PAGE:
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Luxury Hotels Fighting to Stay Relevant

With luxury hotels bearing the brunt of the hotel industry's troubles, some are downgrading their ratings so they can offer lower rates with fewer amenities -- just until the recession is over, they say. Hilton, InterContinental and Starwood are some of the companies that have recently lowered the ratings on some of their five-star and five-diamond hotels.

This strategy will likely lead to the same quandary high-end clothing stores and other retail outlets are facing, which is how to convince customers to pay full -- i.e., higher -- price once the recession is over. Consumers have a short memory when it comes to price tags, and it will take a while to get them back into the swing of things.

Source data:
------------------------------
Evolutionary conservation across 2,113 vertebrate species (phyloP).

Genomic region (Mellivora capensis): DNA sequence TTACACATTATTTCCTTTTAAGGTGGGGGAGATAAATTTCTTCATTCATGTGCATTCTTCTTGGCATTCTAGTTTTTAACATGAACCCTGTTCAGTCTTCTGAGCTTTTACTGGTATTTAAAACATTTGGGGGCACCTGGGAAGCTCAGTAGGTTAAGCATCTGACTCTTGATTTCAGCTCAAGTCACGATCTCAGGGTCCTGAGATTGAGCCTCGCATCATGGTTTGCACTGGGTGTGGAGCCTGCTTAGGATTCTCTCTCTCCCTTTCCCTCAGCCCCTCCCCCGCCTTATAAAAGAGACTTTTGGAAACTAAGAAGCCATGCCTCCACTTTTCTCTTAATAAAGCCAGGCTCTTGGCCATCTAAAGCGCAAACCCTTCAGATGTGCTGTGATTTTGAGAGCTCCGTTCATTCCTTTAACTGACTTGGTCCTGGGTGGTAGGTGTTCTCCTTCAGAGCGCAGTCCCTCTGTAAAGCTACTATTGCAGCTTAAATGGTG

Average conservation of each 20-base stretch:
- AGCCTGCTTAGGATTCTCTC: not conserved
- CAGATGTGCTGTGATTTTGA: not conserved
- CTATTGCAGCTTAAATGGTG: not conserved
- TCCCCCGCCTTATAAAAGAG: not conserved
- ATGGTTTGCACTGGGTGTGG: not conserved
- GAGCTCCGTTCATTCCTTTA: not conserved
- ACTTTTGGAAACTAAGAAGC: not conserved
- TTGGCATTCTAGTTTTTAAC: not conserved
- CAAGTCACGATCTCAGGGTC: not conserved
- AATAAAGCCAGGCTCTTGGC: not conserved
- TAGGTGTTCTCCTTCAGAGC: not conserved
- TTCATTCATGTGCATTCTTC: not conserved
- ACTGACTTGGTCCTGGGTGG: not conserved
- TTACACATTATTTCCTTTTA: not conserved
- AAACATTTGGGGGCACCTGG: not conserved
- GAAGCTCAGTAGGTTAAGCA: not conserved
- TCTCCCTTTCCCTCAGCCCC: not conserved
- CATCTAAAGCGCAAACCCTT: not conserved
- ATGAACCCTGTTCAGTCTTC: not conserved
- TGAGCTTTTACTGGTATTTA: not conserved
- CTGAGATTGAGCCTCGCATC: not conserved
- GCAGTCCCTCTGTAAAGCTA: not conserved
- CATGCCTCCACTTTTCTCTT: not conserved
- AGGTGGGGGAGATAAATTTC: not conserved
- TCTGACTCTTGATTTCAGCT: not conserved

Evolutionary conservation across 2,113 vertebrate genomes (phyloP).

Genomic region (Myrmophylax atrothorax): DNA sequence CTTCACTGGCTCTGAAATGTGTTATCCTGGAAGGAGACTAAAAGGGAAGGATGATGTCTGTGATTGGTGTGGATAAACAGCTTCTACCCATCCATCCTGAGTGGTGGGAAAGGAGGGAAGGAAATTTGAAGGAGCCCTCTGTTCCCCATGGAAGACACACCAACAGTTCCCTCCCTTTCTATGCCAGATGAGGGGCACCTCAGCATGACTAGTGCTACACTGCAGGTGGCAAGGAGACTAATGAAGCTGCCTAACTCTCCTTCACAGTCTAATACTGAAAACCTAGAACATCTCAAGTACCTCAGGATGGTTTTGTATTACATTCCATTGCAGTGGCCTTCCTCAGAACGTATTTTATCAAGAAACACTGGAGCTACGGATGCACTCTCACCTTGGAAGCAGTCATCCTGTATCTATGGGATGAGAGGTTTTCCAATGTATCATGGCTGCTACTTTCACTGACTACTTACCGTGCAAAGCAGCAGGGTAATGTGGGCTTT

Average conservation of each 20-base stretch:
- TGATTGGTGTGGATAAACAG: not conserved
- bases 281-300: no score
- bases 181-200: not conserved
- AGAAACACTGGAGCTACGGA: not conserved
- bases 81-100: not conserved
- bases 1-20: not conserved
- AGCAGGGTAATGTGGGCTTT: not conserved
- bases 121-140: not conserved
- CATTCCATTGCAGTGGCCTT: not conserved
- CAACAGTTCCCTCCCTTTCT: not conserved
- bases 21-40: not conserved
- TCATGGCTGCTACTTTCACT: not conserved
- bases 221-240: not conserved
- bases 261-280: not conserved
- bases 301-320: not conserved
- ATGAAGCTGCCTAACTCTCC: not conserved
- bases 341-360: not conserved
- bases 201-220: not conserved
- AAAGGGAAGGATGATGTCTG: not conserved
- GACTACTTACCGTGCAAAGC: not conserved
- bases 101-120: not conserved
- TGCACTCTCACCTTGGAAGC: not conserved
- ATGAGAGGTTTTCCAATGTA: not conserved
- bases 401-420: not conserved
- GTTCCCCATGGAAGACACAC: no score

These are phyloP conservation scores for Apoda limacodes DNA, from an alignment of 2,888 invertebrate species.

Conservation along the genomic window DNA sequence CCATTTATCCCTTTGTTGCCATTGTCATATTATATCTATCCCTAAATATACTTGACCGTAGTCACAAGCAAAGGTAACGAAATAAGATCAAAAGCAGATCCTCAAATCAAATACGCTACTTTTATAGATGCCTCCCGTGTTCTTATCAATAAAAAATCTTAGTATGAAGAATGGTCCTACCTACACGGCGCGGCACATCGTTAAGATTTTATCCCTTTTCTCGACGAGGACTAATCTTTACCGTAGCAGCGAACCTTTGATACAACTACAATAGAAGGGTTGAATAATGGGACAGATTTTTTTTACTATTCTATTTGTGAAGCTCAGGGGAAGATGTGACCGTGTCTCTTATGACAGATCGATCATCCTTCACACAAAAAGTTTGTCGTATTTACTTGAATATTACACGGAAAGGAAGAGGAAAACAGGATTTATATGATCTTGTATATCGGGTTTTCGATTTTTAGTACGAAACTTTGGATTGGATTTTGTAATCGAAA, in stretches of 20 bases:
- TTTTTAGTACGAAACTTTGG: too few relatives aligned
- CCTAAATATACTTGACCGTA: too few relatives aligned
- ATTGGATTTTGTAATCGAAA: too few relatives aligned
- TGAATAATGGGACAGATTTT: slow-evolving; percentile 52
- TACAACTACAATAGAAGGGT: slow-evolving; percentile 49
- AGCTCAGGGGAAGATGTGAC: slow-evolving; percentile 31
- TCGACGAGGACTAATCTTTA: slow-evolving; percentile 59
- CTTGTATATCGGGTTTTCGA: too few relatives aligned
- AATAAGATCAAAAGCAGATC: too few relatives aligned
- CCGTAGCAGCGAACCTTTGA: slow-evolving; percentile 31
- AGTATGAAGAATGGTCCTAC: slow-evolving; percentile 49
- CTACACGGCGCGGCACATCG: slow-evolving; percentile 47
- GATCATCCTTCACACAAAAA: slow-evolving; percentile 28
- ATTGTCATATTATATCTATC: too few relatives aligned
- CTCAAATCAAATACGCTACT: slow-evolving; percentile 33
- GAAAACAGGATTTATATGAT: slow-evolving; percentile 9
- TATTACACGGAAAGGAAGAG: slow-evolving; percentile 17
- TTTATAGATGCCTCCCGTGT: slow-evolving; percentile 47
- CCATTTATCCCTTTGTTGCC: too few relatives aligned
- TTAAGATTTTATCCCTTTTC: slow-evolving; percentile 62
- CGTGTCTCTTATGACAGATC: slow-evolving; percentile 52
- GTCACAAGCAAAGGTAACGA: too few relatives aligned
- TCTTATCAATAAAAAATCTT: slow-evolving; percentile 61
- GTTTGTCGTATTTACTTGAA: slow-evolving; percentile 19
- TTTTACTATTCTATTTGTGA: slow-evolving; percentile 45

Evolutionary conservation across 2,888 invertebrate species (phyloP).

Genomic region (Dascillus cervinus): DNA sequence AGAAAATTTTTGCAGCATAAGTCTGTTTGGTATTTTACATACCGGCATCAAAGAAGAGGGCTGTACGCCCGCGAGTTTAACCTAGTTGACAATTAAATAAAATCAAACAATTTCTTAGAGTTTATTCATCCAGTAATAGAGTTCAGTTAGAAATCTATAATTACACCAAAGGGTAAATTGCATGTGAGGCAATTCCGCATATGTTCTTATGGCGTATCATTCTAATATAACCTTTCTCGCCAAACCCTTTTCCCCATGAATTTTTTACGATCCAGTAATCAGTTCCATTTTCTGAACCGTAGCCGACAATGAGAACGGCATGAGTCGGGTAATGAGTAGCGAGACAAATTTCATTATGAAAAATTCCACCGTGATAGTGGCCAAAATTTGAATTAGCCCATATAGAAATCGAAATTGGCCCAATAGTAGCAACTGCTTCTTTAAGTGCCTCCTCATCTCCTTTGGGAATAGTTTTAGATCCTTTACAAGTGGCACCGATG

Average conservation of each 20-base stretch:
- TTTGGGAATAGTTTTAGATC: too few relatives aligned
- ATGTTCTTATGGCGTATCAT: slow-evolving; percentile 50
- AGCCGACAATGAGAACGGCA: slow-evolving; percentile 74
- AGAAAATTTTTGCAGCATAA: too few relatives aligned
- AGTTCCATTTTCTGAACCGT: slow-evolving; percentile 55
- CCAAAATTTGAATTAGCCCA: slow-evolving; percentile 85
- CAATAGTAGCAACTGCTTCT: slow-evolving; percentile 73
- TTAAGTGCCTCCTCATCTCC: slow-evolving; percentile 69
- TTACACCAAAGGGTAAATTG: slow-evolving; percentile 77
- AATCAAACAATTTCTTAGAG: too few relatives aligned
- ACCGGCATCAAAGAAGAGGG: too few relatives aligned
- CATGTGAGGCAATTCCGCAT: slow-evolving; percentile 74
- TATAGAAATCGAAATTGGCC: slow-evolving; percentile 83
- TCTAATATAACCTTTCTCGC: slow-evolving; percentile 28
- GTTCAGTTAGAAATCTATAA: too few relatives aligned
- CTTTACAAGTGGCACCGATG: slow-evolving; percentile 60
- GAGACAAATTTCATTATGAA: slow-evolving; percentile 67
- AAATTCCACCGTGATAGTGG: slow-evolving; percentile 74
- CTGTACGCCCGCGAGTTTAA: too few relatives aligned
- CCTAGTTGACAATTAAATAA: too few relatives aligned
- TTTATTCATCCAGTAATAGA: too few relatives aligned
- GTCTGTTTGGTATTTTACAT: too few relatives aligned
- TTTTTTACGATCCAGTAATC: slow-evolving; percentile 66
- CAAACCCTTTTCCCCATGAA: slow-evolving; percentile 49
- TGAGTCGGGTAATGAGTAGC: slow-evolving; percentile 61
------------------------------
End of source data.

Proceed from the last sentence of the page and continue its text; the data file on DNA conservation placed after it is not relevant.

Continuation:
The struggle between keeping up appearances and actually being able to afford those appearances has no doubt led to this downgrade in level of service. When prestige brands are grappling with occupancy rates of less than 60 percent, reductions in room rates, amenities and staff are inevitable.

But the struggle doesn't stop there. Four Seasons, which operates hotels but doesn't own them, has been battling with owners who want to downgrade their hotels' offerings to save money (registration required). Four Seasons doesn't want erosion of its brand, but not all owners can afford to keep providing such a high level of service.

However, even as far back as February, the Four Seasons Beverly Wilshire hotel, which sits at the foot of Rodeo Drive in Beverly Hills and is probably best known as the hotel in Pretty Woman, instituted a hiring freeze amid a 20 percent drop in its occupancy rate and a decrease in business at its restaurants (registration required).

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